Good news for those who’ve had to choose between after-work schmoozing over cocktails or sweating through a cardio session: a new hybrid concept called “sweatworking” lets you connect with clients, colleagues, or other contacts while exercising. Generations of businessmen have bonded with business contacts through rounds of golf, but now a broader range of networking activities are gaining popularity, thanks to a greater emphasis on active lifestyles.
Patrick Llewellyn, CEO of 99designs, an online marketplace for graphic design headquartered in San Francisco, has gone running or surfing with potential business partners before or after brainstorming sessions. “It gets the creative juices flowing when we get outside the office and build that camaraderie,” he says.
One contact turned out to be a world-class kite surfer, but Llewellyn (who admits he’s more of a beginning surfer himself) says he also enjoys surfing with first-timers. “There’s nothing like watching someone’s face as they manage to glide along a wave for the first time,” he says. “It’s a fun, kid-like experience.”
Toronto-based productivity consultant and professional organizer Clare Kumar went running with a former coworker contact every Sunday for four years, and says that colleague became hugely helpful in launching her business and connecting her with media opportunities. A 90-minute run or yoga class likely burns more calories and takes less time than 18 holes of golf, says Kumar, so it appeals to busy people who want to combine fitness objectives with the desire to stay active.
Still, she cautions against activities that are too cognitively demanding, so you don’t “have the challenge of trying to make decisions and moving your body.” For instance, running and walking are conducive to multitasking, because they don’t require total concentration.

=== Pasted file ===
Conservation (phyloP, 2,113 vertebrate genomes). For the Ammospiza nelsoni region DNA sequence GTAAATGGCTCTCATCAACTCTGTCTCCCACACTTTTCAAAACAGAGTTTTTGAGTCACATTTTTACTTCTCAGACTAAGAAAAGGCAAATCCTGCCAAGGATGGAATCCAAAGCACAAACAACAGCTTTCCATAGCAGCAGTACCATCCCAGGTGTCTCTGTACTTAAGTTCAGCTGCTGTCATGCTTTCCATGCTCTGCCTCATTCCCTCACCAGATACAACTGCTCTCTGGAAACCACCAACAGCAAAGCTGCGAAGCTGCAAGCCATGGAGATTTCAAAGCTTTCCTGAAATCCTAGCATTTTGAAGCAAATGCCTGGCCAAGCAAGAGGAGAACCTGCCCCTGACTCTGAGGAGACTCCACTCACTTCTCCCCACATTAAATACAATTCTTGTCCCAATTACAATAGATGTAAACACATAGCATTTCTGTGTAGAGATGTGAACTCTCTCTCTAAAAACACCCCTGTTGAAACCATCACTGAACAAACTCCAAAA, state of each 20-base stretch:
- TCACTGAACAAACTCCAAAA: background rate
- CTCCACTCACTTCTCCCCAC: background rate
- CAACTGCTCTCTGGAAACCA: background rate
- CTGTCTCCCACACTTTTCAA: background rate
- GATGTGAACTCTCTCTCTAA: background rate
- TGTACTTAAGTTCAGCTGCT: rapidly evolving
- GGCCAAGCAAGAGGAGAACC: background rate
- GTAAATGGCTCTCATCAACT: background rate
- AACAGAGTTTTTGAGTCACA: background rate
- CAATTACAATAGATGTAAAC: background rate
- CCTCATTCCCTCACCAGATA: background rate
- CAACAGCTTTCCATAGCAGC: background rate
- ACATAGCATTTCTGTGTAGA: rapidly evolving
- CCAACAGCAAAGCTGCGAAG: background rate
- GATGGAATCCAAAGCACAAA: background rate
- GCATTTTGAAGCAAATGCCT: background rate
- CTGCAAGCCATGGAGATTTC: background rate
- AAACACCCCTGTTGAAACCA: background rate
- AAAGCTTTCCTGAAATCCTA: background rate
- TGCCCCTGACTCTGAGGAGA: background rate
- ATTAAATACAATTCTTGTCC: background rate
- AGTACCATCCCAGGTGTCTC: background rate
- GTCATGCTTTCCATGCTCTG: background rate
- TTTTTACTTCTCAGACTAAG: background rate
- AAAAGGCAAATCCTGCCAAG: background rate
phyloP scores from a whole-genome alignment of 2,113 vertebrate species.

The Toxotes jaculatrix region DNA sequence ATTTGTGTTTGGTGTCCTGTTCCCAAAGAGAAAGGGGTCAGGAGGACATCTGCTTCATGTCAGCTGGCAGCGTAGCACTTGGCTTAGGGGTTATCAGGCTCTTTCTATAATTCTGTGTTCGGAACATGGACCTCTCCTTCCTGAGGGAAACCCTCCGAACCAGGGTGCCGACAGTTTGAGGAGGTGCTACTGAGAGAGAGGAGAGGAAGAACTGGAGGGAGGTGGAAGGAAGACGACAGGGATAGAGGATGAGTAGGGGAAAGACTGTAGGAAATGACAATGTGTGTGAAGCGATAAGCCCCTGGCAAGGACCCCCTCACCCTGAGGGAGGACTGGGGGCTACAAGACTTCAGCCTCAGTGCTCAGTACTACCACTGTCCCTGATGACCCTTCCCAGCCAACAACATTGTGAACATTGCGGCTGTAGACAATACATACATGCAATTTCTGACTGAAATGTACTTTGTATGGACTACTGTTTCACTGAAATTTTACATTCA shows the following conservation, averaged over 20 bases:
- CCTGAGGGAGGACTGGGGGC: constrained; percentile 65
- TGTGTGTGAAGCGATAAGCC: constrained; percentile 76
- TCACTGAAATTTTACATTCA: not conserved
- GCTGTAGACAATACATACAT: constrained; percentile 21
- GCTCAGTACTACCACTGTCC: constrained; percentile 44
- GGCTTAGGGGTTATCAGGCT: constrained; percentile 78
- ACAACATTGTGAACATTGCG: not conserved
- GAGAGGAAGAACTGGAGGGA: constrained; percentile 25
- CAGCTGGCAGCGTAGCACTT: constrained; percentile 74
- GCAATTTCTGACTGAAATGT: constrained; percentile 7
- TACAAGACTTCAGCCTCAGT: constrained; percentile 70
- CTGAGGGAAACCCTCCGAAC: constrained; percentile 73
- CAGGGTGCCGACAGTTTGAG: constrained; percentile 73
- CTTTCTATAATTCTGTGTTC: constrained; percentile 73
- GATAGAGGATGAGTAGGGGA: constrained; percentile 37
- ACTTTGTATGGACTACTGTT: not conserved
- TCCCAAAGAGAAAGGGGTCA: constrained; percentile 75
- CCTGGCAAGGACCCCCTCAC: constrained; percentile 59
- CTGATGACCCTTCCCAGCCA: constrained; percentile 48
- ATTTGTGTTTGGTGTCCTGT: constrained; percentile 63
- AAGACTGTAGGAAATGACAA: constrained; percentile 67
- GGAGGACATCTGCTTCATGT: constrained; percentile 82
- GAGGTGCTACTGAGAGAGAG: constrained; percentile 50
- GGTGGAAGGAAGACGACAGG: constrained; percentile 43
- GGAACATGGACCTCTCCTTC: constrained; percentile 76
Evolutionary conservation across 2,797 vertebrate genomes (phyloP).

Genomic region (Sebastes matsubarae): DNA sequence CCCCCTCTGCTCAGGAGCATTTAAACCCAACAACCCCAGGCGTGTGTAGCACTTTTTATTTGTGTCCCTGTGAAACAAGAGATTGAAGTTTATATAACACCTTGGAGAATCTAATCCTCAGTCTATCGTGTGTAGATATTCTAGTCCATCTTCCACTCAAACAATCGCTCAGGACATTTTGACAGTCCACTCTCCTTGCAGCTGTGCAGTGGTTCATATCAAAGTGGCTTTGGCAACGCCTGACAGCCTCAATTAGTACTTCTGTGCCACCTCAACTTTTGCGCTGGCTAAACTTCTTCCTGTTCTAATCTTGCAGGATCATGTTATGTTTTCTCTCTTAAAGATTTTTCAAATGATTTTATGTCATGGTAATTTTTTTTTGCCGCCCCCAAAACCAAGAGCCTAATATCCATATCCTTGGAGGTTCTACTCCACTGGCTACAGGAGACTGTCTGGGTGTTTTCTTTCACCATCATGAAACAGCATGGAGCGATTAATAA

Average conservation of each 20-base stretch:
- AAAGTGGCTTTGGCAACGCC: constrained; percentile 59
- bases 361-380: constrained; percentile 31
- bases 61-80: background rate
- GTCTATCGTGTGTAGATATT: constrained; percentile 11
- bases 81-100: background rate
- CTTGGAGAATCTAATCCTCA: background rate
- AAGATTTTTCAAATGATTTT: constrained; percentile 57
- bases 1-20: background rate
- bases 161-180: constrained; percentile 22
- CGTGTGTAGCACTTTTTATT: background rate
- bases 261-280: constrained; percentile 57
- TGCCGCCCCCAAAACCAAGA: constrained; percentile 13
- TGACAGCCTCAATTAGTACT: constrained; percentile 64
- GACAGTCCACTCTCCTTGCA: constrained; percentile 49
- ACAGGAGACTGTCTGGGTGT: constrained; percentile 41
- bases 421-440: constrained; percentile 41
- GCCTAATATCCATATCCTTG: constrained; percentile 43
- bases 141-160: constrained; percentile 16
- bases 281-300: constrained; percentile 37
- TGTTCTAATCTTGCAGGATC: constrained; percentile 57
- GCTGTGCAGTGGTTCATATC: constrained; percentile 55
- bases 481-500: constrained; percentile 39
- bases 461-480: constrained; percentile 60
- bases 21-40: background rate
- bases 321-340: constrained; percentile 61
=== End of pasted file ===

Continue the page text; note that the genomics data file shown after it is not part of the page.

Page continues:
Kanesha Baynard, a Bay Area transition coach who works with job seekers and others, says sweatworking is a also great strategy for job seekers trying to build their network in a new city. She suggests proposing an activity that you know the other person enjoys (maybe a mutual contact tells you Bob loves to cycle, or his LinkedIn profile tips you off), not necessarily one that you’re great at. “If you have been participating in a certain activity for awhile, you may want to think about trying a new or neutral activity, so the person you invite to sweatwork does not feel intimidated,” she explains.
In addition to scheduling one-on-one or small sweatworking sessions, a growing number of gyms, fitness studios, and other companies offer more structured sweatworking events so that fitness-conscious entrepreneurs or young professionals can meet and mingle.
Lucy Maringangeli, an avid runner who works in HR at a consulting firm in Chicago, has attended A Sweat Life’s monthly sweatworking events at venues across the Windy City, including a reformer Pilates studio, a spin studio, and a gym. For her, the appeal is twofold: the social aspect and the opportunity to try out workouts that are more varied than her usual run. “In the past I’ve tended to work out solo, but it’s so much more fun to work out with friends and be exchanging smiles,” she says.
Some employers looking to attract and retain highly skilled employees now use sweatworking events as a recruiting tool, according to Baynard. “They can observe how a potential employee shows up, how they challenge themselves, and if they enjoy working hard while engaging in a physical activity,” she says.
Whether the goal is to land a new job, try out a new workout, or build rapport with a new business partner, exercise can serve as a great equalizer. “There’s no corporate armor on anymore,” Kumar says. “You’re in a more vulnerable place. Relationships can grow in a different way.”
Susan Johnston is a writer whose articles on business and personal finance have appeared in or on The Boston Globe, DailyWorth.com, Learnvest.com and Entrepreneur.com. She’s also a regular contributor to the money section of USNews.com.